That sound you hear is Facebook users clicking "like" on the Germany page. A new law in Germany is set to prevent bosses from checking job candidates' social networking profiles. The law, set for approval on Wednesday, according to Der Spiegel, will "radically restrict the information bosses can legally collect." Business-oriented networking sites like LinkedIn are "fair game," as is "information about the candidate that is generally available on the Internet." Translation:

In other words, employers are allowed to google potential hires. Companies may not be allowed to use information if it is too old or if the candidate has no control over it, however.
Here's some of the reaction, which includes a few questions from the tech bloggers:
  • 'How Workable Is This Law?' asks Steve O'Hear at TechCrunch. "How would you prove that an employer has or hasn’t checked out a candidate on Facebook or any other non-professional social network?" He also finds the Google exception "bizarre," adding that, "if Googling is allowed, then that sort of cancels out the Facebook protection," since "much of Facebook's data" is now indexed by search engines.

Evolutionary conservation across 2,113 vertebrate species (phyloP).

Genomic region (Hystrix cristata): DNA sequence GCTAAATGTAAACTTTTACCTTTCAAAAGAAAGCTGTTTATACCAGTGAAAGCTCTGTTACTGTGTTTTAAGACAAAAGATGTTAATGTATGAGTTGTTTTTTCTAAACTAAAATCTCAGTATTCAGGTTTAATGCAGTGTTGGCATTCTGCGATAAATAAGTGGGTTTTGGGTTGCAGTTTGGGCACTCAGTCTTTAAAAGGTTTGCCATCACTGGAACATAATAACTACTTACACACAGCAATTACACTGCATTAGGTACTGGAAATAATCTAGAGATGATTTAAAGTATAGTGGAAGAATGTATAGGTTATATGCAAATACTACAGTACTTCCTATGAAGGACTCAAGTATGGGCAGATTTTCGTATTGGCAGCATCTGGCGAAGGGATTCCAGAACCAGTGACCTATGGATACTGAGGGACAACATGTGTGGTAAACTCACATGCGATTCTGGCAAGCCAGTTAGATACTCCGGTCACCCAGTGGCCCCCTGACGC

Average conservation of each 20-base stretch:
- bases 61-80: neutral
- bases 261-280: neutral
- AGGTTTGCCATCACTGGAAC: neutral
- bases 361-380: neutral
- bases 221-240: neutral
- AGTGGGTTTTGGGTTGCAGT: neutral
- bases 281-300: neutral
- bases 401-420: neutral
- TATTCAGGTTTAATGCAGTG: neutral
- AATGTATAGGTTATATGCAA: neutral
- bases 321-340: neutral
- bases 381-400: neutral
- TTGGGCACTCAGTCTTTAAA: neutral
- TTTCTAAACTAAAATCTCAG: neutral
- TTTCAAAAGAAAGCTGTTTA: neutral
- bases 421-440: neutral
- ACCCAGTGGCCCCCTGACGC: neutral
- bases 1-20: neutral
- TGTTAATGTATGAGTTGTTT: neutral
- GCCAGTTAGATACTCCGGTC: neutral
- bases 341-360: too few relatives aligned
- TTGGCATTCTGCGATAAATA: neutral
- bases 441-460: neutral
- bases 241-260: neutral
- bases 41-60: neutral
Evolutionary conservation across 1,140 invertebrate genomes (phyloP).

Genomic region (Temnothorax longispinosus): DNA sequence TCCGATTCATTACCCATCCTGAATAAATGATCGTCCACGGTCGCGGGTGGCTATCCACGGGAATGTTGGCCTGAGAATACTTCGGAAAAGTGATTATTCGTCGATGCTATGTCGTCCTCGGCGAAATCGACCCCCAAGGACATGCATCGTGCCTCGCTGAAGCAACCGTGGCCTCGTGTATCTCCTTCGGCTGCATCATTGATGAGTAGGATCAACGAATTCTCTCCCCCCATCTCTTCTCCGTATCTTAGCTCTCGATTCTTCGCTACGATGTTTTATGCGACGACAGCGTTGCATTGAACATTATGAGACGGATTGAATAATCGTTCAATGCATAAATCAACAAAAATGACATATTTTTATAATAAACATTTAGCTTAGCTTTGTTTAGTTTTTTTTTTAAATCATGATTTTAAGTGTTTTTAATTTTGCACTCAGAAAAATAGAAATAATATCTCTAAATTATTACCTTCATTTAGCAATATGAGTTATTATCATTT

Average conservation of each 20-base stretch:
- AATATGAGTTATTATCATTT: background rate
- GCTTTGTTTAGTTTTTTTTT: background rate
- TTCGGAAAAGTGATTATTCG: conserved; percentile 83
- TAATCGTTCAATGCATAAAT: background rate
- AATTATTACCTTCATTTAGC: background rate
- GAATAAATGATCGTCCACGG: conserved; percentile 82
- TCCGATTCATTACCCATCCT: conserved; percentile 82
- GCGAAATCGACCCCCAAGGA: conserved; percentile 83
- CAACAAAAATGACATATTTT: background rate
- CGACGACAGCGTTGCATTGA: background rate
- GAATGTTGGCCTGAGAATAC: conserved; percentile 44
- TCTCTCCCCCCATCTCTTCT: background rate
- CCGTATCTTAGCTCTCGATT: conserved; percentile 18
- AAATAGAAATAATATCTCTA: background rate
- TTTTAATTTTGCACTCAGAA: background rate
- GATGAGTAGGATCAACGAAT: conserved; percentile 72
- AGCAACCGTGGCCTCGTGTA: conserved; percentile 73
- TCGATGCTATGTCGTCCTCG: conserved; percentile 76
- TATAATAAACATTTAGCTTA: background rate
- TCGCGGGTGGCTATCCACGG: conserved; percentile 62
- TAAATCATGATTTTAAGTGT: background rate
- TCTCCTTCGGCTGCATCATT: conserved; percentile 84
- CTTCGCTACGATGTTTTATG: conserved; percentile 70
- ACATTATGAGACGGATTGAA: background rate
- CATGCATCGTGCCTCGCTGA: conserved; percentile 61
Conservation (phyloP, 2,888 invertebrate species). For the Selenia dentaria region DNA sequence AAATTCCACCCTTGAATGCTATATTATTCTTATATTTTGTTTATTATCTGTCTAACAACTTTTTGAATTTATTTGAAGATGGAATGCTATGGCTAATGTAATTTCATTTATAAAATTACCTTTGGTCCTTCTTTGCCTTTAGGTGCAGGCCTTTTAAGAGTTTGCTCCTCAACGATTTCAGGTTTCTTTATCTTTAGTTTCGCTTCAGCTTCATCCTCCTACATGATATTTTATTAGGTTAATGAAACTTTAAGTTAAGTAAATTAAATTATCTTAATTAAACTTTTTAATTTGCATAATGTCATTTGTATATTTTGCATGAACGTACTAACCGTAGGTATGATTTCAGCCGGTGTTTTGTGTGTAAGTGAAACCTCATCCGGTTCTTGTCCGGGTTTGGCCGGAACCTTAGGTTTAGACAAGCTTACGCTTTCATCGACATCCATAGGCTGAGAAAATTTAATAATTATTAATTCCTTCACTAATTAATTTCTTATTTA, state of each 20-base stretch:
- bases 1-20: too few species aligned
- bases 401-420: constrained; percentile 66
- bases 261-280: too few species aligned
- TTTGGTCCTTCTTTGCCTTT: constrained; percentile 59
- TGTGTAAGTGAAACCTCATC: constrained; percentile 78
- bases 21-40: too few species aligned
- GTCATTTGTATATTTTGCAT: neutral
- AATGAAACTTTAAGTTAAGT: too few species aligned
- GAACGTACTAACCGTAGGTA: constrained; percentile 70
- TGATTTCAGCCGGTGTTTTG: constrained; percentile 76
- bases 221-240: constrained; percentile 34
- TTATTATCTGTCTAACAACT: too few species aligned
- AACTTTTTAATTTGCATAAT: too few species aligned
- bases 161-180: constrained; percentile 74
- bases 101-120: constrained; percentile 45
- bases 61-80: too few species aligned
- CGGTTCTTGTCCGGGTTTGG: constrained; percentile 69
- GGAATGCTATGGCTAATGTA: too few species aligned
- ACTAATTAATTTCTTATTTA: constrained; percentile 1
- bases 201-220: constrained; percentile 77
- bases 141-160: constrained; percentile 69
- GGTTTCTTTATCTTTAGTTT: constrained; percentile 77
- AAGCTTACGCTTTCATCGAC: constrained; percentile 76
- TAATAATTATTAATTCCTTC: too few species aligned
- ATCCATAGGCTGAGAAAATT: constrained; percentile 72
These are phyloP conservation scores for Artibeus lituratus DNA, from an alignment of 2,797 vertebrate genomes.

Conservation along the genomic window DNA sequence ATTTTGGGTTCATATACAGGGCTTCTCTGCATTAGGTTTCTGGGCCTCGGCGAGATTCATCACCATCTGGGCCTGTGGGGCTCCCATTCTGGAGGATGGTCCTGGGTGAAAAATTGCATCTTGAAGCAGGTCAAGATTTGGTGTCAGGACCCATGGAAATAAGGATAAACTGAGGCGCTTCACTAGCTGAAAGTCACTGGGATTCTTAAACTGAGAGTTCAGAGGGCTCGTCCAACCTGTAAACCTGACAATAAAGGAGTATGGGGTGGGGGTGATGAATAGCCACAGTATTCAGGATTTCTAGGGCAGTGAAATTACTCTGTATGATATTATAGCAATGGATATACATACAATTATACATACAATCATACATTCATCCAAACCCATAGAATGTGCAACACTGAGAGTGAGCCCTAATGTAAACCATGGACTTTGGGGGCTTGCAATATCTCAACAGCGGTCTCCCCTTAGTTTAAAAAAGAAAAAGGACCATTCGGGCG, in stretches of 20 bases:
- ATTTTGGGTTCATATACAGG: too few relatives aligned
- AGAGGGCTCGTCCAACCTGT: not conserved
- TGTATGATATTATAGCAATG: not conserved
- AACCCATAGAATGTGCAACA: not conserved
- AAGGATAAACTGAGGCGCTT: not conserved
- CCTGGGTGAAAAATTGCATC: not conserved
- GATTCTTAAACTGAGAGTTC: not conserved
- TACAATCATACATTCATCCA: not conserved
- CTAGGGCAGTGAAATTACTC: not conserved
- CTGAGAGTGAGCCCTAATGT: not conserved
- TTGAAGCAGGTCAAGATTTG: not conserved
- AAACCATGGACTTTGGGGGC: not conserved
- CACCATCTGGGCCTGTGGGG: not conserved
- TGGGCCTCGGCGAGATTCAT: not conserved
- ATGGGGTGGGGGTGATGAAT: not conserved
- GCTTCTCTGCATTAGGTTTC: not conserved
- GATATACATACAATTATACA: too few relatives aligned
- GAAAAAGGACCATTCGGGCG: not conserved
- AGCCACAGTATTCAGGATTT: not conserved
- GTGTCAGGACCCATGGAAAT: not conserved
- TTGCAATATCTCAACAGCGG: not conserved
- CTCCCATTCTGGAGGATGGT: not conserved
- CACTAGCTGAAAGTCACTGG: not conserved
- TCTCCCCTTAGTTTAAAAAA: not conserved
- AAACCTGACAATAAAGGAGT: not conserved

• Google Exception 'Strange,' agrees Jason Weingarten at Global University Recruiting Connect, who nevertheless seems intrigued at the prospect of a "ripple effect throughout Europe, Canada, and maybe even the US and Asia." Weingarten himself "still think[s] that employers have the right to find public information on their potential hires as they are investments and ambassadors of the organization." A few drunk photos shouldn't make or break an application, though.
  • Law Actually Goes Beyond Social Networking  "The draft legislation also covers the issue of companies spying on employees," notes Der Spiegel, forbidding video surveillance of bathrooms and break rooms and only allowing companies' to eavesdrop on telephone calls and emails "under a certain conditions," which must be disclosed to staff. This, explains Der Spiegel "is partially a reaction to a number of recent scandals in Germany involving management spying on staff." Then, too, "online data privacy is increasingly becoming a hot-button issue in Germany," especially with the recent furor over Google Street View.